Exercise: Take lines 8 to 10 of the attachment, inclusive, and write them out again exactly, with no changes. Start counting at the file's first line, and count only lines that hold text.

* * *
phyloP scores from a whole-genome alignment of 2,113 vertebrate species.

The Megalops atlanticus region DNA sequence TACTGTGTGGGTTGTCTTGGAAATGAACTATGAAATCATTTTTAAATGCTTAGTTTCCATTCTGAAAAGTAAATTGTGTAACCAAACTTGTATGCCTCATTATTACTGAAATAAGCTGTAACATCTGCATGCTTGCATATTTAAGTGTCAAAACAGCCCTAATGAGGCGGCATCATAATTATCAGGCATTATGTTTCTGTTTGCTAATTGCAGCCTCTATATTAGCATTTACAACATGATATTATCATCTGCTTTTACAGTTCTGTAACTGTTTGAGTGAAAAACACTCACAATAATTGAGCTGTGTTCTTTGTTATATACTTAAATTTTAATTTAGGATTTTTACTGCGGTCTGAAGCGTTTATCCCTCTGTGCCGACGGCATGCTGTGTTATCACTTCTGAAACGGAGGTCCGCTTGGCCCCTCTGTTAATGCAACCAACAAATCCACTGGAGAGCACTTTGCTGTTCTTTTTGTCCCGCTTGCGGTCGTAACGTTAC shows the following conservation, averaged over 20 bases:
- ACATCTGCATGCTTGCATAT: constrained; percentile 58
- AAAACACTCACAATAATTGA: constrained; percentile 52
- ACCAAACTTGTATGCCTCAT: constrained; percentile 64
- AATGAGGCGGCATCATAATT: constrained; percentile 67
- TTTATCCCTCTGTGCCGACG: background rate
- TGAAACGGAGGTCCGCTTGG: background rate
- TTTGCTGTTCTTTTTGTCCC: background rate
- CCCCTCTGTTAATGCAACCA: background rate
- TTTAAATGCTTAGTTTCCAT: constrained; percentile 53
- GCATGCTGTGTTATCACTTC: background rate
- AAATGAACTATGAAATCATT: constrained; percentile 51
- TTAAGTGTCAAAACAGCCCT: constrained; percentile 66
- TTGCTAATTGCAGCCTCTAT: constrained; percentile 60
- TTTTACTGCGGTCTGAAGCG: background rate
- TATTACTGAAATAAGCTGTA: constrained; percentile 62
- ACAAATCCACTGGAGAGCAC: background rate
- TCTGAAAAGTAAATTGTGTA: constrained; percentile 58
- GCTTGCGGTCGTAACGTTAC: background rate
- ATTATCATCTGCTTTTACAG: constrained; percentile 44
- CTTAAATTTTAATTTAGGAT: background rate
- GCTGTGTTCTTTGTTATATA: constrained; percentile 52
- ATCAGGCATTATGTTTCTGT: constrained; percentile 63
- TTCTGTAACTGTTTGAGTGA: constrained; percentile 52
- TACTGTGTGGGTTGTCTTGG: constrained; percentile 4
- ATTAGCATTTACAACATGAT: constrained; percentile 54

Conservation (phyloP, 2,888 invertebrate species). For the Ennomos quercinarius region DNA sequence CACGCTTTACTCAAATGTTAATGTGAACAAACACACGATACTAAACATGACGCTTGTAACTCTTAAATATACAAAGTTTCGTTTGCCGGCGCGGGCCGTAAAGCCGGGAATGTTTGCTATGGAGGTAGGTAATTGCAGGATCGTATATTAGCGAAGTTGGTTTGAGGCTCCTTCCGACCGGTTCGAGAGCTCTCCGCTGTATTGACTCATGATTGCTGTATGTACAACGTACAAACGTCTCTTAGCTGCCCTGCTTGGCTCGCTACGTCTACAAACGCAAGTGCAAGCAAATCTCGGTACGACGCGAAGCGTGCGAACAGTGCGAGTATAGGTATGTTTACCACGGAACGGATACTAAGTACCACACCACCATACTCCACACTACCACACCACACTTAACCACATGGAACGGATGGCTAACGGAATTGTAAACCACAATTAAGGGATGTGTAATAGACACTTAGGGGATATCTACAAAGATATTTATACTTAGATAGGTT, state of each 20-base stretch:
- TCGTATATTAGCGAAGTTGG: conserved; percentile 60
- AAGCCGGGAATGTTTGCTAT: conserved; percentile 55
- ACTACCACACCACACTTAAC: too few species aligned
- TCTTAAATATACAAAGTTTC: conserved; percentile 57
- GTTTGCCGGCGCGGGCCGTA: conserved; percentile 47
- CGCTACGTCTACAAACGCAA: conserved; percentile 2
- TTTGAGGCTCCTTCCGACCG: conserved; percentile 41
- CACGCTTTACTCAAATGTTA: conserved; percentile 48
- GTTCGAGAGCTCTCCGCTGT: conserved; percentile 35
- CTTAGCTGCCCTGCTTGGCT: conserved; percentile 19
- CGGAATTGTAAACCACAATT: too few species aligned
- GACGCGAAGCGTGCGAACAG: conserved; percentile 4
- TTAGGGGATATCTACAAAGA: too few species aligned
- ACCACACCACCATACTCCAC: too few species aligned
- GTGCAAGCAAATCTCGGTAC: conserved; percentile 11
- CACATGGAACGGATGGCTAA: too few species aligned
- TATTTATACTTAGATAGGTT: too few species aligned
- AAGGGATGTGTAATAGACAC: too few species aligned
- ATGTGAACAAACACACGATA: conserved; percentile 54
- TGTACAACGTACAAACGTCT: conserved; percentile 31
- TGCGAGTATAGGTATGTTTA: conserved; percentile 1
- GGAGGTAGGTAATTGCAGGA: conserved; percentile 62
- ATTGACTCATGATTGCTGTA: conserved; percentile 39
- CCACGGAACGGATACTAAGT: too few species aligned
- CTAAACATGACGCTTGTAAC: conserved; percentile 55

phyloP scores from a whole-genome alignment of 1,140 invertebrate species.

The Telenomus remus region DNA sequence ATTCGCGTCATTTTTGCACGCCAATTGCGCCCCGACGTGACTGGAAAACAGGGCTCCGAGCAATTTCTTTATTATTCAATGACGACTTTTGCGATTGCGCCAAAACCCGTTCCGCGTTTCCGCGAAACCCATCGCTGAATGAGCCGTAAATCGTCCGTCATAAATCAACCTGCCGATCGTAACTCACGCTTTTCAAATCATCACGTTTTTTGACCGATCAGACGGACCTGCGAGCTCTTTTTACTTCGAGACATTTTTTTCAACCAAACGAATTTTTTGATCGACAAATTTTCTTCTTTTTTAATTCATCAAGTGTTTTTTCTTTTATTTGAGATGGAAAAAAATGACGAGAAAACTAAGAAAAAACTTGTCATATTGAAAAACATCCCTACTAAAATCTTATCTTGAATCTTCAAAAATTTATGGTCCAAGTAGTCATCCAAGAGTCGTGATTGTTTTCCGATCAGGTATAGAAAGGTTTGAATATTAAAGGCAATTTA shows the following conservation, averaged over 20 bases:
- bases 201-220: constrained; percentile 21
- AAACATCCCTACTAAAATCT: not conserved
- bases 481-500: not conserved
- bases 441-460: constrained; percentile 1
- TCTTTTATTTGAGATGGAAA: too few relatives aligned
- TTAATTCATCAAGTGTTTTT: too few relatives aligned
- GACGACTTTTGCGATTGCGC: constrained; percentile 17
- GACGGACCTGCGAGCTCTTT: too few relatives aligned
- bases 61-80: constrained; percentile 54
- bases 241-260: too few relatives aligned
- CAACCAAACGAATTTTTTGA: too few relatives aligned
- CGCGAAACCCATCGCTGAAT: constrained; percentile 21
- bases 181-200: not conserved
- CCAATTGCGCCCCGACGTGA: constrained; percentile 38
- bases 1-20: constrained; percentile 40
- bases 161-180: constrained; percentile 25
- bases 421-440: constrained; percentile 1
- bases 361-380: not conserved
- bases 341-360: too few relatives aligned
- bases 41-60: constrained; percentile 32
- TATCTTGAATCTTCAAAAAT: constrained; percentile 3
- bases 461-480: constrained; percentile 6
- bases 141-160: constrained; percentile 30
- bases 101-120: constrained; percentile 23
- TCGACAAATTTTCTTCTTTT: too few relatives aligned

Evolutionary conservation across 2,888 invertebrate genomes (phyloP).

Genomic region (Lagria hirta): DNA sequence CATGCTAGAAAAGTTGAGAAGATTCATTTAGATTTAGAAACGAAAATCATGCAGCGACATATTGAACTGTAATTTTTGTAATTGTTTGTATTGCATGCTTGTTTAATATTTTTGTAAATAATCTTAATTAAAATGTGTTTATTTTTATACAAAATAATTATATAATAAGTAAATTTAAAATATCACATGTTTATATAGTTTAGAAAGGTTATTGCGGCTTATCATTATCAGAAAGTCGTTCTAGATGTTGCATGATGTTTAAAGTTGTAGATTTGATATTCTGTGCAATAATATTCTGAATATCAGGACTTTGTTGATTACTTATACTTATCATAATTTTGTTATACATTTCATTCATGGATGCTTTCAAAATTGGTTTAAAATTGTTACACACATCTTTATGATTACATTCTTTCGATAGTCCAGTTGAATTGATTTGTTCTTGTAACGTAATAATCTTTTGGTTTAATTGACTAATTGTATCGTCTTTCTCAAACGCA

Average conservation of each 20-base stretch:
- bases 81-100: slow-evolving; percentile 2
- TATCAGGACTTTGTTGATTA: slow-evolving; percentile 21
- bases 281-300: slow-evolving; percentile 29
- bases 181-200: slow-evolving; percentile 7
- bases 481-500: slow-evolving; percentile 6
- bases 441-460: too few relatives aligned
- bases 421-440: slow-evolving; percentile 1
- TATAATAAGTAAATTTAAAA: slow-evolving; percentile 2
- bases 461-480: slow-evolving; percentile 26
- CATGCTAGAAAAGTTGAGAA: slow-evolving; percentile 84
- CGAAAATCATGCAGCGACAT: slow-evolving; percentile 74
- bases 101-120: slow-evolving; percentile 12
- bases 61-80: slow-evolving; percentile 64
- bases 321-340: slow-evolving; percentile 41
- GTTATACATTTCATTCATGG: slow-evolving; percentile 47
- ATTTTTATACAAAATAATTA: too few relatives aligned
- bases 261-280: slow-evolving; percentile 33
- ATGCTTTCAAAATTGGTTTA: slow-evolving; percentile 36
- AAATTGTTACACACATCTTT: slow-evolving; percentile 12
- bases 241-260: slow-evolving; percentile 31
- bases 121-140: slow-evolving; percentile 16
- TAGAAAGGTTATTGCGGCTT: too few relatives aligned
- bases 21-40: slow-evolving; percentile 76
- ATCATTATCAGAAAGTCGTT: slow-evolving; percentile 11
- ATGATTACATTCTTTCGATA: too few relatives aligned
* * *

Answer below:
- TGAAACGGAGGTCCGCTTGG: background rate
- TTTGCTGTTCTTTTTGTCCC: background rate
- CCCCTCTGTTAATGCAACCA: background rate